Earlier this week the news broke that Stan Lee, the creator of such beloved characters as Iron Man, Black Panther, and the Avengers had died aged 95.
Now TMZ have revealed that Stan met with his protege Roy William Thomas Jr., the man who replaced Stan as the editor-in-chief at Marvel Comics, just two days before he died.
According to John Cimino, Roy’s Manager, the pair of friends spoke for a good thirty minutes about, what else? Their mutual passion for comicbooks and superheroes.
John also shared with TMZ Stan’s final words to Roy, which were: ‘God bless. Take care of my boy, Roy’.
Of course, those who know Stan know he doesn’t actually have a son, or at least not a biological one. So who’s Stan talking about? Well, at least one person online has a heartbreaking theory about what it might mean.
They believe Stan’s talking about one of his most beloved creations, Marvel’s unofficial mascot, and best selling character, the astonishing Spider-Man.
Spider-Man, who Stan co-created with Steve Ditko, has always had a special place in Stan’s heart and was arguably the comicbook legend’s substitute son.
Stan imbued Spidey with all the qualities a father would want in a son, he was brave, funny and responsible. But more than that he was human and made mistakes, just like we all do.
The character was originally conceived with this idea in mind and as a rejection of the stereotype that teens were always sidekicks.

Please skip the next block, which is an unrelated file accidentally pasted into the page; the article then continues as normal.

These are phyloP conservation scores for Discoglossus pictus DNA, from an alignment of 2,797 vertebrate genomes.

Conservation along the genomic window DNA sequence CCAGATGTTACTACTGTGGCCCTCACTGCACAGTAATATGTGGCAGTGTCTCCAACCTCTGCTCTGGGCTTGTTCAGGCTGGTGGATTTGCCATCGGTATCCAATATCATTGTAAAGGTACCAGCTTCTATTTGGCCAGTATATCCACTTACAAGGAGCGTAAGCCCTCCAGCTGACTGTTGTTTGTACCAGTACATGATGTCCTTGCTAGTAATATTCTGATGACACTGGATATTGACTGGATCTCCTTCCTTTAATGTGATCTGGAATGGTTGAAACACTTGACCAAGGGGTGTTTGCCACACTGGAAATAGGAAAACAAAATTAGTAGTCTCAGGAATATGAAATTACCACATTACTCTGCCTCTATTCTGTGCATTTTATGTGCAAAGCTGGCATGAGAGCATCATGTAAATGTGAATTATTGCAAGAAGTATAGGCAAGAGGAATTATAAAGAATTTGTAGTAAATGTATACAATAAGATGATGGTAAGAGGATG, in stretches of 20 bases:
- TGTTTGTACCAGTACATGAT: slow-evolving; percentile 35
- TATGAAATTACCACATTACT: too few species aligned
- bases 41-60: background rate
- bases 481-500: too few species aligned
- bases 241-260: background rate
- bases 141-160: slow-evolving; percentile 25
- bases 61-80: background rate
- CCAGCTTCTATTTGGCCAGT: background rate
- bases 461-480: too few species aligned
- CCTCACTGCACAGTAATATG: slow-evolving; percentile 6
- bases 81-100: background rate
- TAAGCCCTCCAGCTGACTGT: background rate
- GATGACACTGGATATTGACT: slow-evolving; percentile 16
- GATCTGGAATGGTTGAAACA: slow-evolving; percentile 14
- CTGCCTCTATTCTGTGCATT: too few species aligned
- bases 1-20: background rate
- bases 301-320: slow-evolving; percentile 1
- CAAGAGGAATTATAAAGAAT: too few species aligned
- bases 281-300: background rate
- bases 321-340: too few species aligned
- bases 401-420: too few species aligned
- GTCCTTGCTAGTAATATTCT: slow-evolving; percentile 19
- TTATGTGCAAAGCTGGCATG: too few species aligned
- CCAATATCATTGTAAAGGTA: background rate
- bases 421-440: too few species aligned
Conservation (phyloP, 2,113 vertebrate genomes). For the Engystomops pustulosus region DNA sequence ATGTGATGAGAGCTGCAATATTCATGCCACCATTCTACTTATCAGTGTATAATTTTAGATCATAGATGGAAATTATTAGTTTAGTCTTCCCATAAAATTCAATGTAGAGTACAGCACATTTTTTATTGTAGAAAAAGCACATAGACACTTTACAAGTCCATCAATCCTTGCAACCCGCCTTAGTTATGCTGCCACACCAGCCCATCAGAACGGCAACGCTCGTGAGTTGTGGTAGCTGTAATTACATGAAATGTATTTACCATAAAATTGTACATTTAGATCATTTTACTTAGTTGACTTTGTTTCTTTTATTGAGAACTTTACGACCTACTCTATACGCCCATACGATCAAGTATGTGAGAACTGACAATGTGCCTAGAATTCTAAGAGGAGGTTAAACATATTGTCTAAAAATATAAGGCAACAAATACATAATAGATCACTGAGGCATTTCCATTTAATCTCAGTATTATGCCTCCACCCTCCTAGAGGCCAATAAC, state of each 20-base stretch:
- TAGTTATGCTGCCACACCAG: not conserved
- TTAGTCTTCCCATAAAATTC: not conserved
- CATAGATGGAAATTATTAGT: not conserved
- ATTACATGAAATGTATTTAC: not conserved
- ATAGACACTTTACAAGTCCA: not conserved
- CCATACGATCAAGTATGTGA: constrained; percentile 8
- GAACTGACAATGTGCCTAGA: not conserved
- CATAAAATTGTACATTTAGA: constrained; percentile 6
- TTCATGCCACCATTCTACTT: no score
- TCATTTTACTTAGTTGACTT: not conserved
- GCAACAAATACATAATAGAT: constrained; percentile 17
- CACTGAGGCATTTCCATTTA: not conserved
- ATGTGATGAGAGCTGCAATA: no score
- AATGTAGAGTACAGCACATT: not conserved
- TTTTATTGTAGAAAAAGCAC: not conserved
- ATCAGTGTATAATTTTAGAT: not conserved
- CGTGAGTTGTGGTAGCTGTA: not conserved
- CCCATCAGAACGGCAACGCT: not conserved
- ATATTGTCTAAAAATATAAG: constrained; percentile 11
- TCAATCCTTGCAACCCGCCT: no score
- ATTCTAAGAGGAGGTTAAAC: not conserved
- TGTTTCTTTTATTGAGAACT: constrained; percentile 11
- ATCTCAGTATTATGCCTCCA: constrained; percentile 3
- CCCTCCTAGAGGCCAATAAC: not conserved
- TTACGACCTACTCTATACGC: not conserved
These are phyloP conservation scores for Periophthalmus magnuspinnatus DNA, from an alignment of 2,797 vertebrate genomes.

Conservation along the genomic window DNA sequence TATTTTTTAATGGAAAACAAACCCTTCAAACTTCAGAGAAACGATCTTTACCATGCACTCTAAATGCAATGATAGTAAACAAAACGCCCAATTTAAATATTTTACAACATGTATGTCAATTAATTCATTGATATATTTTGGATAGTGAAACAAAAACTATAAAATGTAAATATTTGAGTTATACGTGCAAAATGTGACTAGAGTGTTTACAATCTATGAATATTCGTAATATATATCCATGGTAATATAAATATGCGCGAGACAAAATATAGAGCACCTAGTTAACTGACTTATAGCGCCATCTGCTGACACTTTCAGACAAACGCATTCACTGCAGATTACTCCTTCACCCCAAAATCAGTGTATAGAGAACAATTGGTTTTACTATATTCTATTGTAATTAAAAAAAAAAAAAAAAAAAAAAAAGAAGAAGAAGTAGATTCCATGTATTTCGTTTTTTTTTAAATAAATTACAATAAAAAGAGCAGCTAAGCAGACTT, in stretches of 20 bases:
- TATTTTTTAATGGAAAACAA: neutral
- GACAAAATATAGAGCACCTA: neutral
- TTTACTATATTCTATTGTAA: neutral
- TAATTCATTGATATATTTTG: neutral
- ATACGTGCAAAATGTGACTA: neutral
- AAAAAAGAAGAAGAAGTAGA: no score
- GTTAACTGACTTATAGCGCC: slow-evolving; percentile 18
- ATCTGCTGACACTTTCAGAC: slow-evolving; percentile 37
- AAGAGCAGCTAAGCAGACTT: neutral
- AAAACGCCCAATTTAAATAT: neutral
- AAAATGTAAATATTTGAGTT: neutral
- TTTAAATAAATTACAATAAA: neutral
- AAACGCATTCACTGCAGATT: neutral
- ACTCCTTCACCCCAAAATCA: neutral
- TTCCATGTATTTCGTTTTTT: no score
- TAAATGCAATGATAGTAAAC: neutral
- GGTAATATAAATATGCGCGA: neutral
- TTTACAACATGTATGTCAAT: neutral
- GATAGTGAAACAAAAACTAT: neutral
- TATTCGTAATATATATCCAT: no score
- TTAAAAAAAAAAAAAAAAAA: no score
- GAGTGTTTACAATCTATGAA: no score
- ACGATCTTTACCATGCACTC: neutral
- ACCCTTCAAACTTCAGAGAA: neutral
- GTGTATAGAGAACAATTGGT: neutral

Stan fought fiercely with Marvel’s publisher at the time, Martin Goodman, who questioned whether a teenager could be a superhero and demanded the character be an adult.
Despite the opposition Stan pushed on with his vision for the character, making his character a teenage anti-hero in the classic sense as well as rejecting the name Spider-Boy in favour of Spider-Man.
Confident that the character would flop, Marvel refused to give Spidey his own book and instead condemned the character to the pages of Amazing Fantasy #15, a book that was set to be cancelled.
As would prove to be the case time and time again though Stan’s instincts were right, Spider-Man was a huge hit and the issue became one of Marvel’s highest-selling comics at the time.
A year after his first outing Spider-Man got his own solo book The Amazing Spider-Man, a series that has been running (in one form or another) for the last 55 years.
Spidey went on to become one of pop culture’s most iconic figures, his solo comic is consistently one of Marvel’s best selling books, and he remains the most profitable superhero in the world.
How profitable? Well in terms of merchandise, Spidey regularly outsells Batman, Superman and the Avengers combined.
So why would Stan want Roy to look after his ‘boy’?
Well it’s hard to say with any certainty. But perhaps Stan on some level knew that his time was up and he wanted to ensure that someone would protect Spider-Man and his spectacular legacy.
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